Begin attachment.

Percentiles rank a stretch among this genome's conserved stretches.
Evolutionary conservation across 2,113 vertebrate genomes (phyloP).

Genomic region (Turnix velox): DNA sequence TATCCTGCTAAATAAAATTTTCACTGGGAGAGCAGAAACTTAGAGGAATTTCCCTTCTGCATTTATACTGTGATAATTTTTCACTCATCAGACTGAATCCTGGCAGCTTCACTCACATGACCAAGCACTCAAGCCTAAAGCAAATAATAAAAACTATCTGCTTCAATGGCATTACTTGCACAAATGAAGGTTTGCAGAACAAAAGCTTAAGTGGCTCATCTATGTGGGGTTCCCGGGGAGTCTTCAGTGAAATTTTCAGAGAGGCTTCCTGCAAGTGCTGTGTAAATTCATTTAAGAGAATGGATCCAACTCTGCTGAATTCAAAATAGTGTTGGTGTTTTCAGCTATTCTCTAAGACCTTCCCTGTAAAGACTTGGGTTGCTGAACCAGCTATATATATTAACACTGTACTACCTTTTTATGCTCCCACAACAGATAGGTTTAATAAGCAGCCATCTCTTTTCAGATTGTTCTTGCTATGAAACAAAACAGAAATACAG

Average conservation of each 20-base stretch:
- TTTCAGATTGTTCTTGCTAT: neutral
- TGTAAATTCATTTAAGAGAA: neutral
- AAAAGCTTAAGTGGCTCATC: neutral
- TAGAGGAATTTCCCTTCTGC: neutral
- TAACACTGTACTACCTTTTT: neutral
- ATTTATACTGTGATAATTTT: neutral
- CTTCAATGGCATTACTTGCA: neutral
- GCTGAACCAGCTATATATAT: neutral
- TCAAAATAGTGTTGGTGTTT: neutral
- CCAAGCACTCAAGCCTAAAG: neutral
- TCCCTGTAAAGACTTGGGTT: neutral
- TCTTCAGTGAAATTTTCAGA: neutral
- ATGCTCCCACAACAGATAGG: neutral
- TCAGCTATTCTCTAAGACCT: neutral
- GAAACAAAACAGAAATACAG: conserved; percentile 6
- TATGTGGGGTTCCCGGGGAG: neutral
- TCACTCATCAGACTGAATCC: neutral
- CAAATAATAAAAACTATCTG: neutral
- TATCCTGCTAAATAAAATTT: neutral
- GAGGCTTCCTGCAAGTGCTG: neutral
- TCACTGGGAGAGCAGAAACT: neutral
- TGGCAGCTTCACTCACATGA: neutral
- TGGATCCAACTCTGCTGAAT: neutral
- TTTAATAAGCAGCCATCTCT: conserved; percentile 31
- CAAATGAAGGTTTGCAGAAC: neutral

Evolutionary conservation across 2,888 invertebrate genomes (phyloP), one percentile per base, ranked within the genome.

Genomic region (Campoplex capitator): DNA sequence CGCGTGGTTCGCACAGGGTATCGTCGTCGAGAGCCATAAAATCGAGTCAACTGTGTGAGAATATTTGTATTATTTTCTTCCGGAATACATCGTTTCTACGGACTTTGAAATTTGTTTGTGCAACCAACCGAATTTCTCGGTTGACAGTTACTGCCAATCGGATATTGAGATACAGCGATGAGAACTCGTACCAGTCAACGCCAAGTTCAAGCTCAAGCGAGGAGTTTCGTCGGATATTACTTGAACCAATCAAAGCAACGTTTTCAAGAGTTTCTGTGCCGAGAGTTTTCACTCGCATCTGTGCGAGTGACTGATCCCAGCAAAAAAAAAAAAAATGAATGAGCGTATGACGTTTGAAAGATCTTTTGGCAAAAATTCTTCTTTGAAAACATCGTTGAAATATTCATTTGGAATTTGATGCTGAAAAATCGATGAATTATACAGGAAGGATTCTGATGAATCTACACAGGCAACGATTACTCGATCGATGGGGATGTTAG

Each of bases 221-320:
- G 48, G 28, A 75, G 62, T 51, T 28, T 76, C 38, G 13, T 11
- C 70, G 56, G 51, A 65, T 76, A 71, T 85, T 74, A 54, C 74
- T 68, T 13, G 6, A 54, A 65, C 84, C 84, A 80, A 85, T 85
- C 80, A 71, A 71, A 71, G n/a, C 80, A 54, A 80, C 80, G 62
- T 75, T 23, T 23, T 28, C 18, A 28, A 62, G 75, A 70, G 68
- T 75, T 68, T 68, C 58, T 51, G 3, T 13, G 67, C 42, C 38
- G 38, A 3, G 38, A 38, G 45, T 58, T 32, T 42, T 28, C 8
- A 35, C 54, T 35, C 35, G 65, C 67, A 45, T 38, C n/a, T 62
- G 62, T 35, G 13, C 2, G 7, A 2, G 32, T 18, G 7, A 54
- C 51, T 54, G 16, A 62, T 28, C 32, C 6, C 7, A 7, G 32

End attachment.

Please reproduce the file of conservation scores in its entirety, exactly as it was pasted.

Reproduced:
Percentiles rank a stretch among this genome's conserved stretches.
Evolutionary conservation across 2,113 vertebrate genomes (phyloP).

Genomic region (Turnix velox): DNA sequence TATCCTGCTAAATAAAATTTTCACTGGGAGAGCAGAAACTTAGAGGAATTTCCCTTCTGCATTTATACTGTGATAATTTTTCACTCATCAGACTGAATCCTGGCAGCTTCACTCACATGACCAAGCACTCAAGCCTAAAGCAAATAATAAAAACTATCTGCTTCAATGGCATTACTTGCACAAATGAAGGTTTGCAGAACAAAAGCTTAAGTGGCTCATCTATGTGGGGTTCCCGGGGAGTCTTCAGTGAAATTTTCAGAGAGGCTTCCTGCAAGTGCTGTGTAAATTCATTTAAGAGAATGGATCCAACTCTGCTGAATTCAAAATAGTGTTGGTGTTTTCAGCTATTCTCTAAGACCTTCCCTGTAAAGACTTGGGTTGCTGAACCAGCTATATATATTAACACTGTACTACCTTTTTATGCTCCCACAACAGATAGGTTTAATAAGCAGCCATCTCTTTTCAGATTGTTCTTGCTATGAAACAAAACAGAAATACAG

Average conservation of each 20-base stretch:
- TTTCAGATTGTTCTTGCTAT: neutral
- TGTAAATTCATTTAAGAGAA: neutral
- AAAAGCTTAAGTGGCTCATC: neutral
- TAGAGGAATTTCCCTTCTGC: neutral
- TAACACTGTACTACCTTTTT: neutral
- ATTTATACTGTGATAATTTT: neutral
- CTTCAATGGCATTACTTGCA: neutral
- GCTGAACCAGCTATATATAT: neutral
- TCAAAATAGTGTTGGTGTTT: neutral
- CCAAGCACTCAAGCCTAAAG: neutral
- TCCCTGTAAAGACTTGGGTT: neutral
- TCTTCAGTGAAATTTTCAGA: neutral
- ATGCTCCCACAACAGATAGG: neutral
- TCAGCTATTCTCTAAGACCT: neutral
- GAAACAAAACAGAAATACAG: conserved; percentile 6
- TATGTGGGGTTCCCGGGGAG: neutral
- TCACTCATCAGACTGAATCC: neutral
- CAAATAATAAAAACTATCTG: neutral
- TATCCTGCTAAATAAAATTT: neutral
- GAGGCTTCCTGCAAGTGCTG: neutral
- TCACTGGGAGAGCAGAAACT: neutral
- TGGCAGCTTCACTCACATGA: neutral
- TGGATCCAACTCTGCTGAAT: neutral
- TTTAATAAGCAGCCATCTCT: conserved; percentile 31
- CAAATGAAGGTTTGCAGAAC: neutral

Evolutionary conservation across 2,888 invertebrate genomes (phyloP), one percentile per base, ranked within the genome.

Genomic region (Campoplex capitator): DNA sequence CGCGTGGTTCGCACAGGGTATCGTCGTCGAGAGCCATAAAATCGAGTCAACTGTGTGAGAATATTTGTATTATTTTCTTCCGGAATACATCGTTTCTACGGACTTTGAAATTTGTTTGTGCAACCAACCGAATTTCTCGGTTGACAGTTACTGCCAATCGGATATTGAGATACAGCGATGAGAACTCGTACCAGTCAACGCCAAGTTCAAGCTCAAGCGAGGAGTTTCGTCGGATATTACTTGAACCAATCAAAGCAACGTTTTCAAGAGTTTCTGTGCCGAGAGTTTTCACTCGCATCTGTGCGAGTGACTGATCCCAGCAAAAAAAAAAAAAATGAATGAGCGTATGACGTTTGAAAGATCTTTTGGCAAAAATTCTTCTTTGAAAACATCGTTGAAATATTCATTTGGAATTTGATGCTGAAAAATCGATGAATTATACAGGAAGGATTCTGATGAATCTACACAGGCAACGATTACTCGATCGATGGGGATGTTAG

Each of bases 221-320:
- G 48, G 28, A 75, G 62, T 51, T 28, T 76, C 38, G 13, T 11
- C 70, G 56, G 51, A 65, T 76, A 71, T 85, T 74, A 54, C 74
- T 68, T 13, G 6, A 54, A 65, C 84, C 84, A 80, A 85, T 85
- C 80, A 71, A 71, A 71, G n/a, C 80, A 54, A 80, C 80, G 62
- T 75, T 23, T 23, T 28, C 18, A 28, A 62, G 75, A 70, G 68
- T 75, T 68, T 68, C 58, T 51, G 3, T 13, G 67, C 42, C 38
- G 38, A 3, G 38, A 38, G 45, T 58, T 32, T 42, T 28, C 8
- A 35, C 54, T 35, C 35, G 65, C 67, A 45, T 38, C n/a, T 62
- G 62, T 35, G 13, C 2, G 7, A 2, G 32, T 18, G 7, A 54
- C 51, T 54, G 16, A 62, T 28, C 32, C 6, C 7, A 7, G 32